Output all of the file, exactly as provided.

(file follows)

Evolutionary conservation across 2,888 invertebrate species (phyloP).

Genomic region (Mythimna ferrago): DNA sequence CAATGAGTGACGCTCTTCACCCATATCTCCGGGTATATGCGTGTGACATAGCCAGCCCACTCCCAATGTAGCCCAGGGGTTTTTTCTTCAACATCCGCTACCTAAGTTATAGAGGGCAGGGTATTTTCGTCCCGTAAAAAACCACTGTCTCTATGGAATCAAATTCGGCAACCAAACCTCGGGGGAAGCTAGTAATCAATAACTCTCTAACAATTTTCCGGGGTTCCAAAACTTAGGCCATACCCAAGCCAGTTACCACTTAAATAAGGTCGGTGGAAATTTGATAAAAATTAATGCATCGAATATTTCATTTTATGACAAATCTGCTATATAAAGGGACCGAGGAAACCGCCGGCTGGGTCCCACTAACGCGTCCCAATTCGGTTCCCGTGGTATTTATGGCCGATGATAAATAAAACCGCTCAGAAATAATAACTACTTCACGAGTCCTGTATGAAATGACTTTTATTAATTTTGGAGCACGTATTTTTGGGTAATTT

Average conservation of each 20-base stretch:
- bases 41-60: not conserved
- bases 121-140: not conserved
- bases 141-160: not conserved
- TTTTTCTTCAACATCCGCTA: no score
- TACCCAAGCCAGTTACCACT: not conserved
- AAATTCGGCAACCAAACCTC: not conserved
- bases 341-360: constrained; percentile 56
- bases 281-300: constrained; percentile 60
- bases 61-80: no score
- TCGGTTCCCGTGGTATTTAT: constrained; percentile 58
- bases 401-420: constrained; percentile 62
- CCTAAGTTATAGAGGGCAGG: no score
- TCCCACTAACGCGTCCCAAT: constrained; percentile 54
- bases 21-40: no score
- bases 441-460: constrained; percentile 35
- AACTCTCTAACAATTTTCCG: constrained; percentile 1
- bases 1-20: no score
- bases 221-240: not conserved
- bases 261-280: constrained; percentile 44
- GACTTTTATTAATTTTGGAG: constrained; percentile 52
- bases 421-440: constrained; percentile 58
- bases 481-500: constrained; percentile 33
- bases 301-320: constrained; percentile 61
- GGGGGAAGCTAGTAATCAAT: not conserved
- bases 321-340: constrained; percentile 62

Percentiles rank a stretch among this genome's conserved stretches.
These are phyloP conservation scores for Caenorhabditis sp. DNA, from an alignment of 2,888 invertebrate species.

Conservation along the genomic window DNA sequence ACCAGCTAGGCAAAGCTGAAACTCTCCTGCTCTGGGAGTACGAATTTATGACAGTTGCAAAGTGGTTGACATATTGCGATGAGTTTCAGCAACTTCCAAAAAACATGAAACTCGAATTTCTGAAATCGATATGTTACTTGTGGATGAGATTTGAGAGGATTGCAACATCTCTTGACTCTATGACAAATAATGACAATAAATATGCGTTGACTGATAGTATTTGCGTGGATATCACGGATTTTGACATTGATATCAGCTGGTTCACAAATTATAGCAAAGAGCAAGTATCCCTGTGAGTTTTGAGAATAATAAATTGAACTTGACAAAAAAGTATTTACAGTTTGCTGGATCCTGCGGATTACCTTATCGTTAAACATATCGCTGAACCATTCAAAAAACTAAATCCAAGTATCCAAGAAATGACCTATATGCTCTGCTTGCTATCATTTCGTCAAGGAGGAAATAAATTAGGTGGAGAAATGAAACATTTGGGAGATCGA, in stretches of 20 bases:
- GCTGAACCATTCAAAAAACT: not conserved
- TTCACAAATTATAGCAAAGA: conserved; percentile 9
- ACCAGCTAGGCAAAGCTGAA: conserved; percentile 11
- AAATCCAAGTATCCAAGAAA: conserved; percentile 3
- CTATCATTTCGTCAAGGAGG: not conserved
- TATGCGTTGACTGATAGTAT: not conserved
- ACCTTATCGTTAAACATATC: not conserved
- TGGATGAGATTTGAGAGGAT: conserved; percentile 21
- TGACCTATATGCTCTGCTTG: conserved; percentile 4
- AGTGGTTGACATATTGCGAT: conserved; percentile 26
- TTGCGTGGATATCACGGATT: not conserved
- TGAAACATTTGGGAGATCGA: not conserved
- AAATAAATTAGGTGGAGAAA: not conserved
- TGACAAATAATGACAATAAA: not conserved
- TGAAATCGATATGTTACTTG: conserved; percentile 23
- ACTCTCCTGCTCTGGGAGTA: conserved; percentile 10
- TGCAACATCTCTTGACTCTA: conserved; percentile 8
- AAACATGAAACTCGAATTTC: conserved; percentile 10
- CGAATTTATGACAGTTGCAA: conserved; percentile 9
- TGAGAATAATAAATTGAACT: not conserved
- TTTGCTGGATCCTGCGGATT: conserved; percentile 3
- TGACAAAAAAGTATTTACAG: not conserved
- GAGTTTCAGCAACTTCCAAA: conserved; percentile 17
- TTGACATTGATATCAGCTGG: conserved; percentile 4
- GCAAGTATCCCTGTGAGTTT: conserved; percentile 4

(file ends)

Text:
Evolutionary conservation across 2,888 invertebrate species (phyloP).

Genomic region (Mythimna ferrago): DNA sequence CAATGAGTGACGCTCTTCACCCATATCTCCGGGTATATGCGTGTGACATAGCCAGCCCACTCCCAATGTAGCCCAGGGGTTTTTTCTTCAACATCCGCTACCTAAGTTATAGAGGGCAGGGTATTTTCGTCCCGTAAAAAACCACTGTCTCTATGGAATCAAATTCGGCAACCAAACCTCGGGGGAAGCTAGTAATCAATAACTCTCTAACAATTTTCCGGGGTTCCAAAACTTAGGCCATACCCAAGCCAGTTACCACTTAAATAAGGTCGGTGGAAATTTGATAAAAATTAATGCATCGAATATTTCATTTTATGACAAATCTGCTATATAAAGGGACCGAGGAAACCGCCGGCTGGGTCCCACTAACGCGTCCCAATTCGGTTCCCGTGGTATTTATGGCCGATGATAAATAAAACCGCTCAGAAATAATAACTACTTCACGAGTCCTGTATGAAATGACTTTTATTAATTTTGGAGCACGTATTTTTGGGTAATTT

Average conservation of each 20-base stretch:
- bases 41-60: not conserved
- bases 121-140: not conserved
- bases 141-160: not conserved
- TTTTTCTTCAACATCCGCTA: no score
- TACCCAAGCCAGTTACCACT: not conserved
- AAATTCGGCAACCAAACCTC: not conserved
- bases 341-360: constrained; percentile 56
- bases 281-300: constrained; percentile 60
- bases 61-80: no score
- TCGGTTCCCGTGGTATTTAT: constrained; percentile 58
- bases 401-420: constrained; percentile 62
- CCTAAGTTATAGAGGGCAGG: no score
- TCCCACTAACGCGTCCCAAT: constrained; percentile 54
- bases 21-40: no score
- bases 441-460: constrained; percentile 35
- AACTCTCTAACAATTTTCCG: constrained; percentile 1
- bases 1-20: no score
- bases 221-240: not conserved
- bases 261-280: constrained; percentile 44
- GACTTTTATTAATTTTGGAG: constrained; percentile 52
- bases 421-440: constrained; percentile 58
- bases 481-500: constrained; percentile 33
- bases 301-320: constrained; percentile 61
- GGGGGAAGCTAGTAATCAAT: not conserved
- bases 321-340: constrained; percentile 62

Percentiles rank a stretch among this genome's conserved stretches.
These are phyloP conservation scores for Caenorhabditis sp. DNA, from an alignment of 2,888 invertebrate species.

Conservation along the genomic window DNA sequence ACCAGCTAGGCAAAGCTGAAACTCTCCTGCTCTGGGAGTACGAATTTATGACAGTTGCAAAGTGGTTGACATATTGCGATGAGTTTCAGCAACTTCCAAAAAACATGAAACTCGAATTTCTGAAATCGATATGTTACTTGTGGATGAGATTTGAGAGGATTGCAACATCTCTTGACTCTATGACAAATAATGACAATAAATATGCGTTGACTGATAGTATTTGCGTGGATATCACGGATTTTGACATTGATATCAGCTGGTTCACAAATTATAGCAAAGAGCAAGTATCCCTGTGAGTTTTGAGAATAATAAATTGAACTTGACAAAAAAGTATTTACAGTTTGCTGGATCCTGCGGATTACCTTATCGTTAAACATATCGCTGAACCATTCAAAAAACTAAATCCAAGTATCCAAGAAATGACCTATATGCTCTGCTTGCTATCATTTCGTCAAGGAGGAAATAAATTAGGTGGAGAAATGAAACATTTGGGAGATCGA, in stretches of 20 bases:
- GCTGAACCATTCAAAAAACT: not conserved
- TTCACAAATTATAGCAAAGA: conserved; percentile 9
- ACCAGCTAGGCAAAGCTGAA: conserved; percentile 11
- AAATCCAAGTATCCAAGAAA: conserved; percentile 3
- CTATCATTTCGTCAAGGAGG: not conserved
- TATGCGTTGACTGATAGTAT: not conserved
- ACCTTATCGTTAAACATATC: not conserved
- TGGATGAGATTTGAGAGGAT: conserved; percentile 21
- TGACCTATATGCTCTGCTTG: conserved; percentile 4
- AGTGGTTGACATATTGCGAT: conserved; percentile 26
- TTGCGTGGATATCACGGATT: not conserved
- TGAAACATTTGGGAGATCGA: not conserved
- AAATAAATTAGGTGGAGAAA: not conserved
- TGACAAATAATGACAATAAA: not conserved
- TGAAATCGATATGTTACTTG: conserved; percentile 23
- ACTCTCCTGCTCTGGGAGTA: conserved; percentile 10
- TGCAACATCTCTTGACTCTA: conserved; percentile 8
- AAACATGAAACTCGAATTTC: conserved; percentile 10
- CGAATTTATGACAGTTGCAA: conserved; percentile 9
- TGAGAATAATAAATTGAACT: not conserved
- TTTGCTGGATCCTGCGGATT: conserved; percentile 3
- TGACAAAAAAGTATTTACAG: not conserved
- GAGTTTCAGCAACTTCCAAA: conserved; percentile 17
- TTGACATTGATATCAGCTGG: conserved; percentile 4
- GCAAGTATCCCTGTGAGTTT: conserved; percentile 4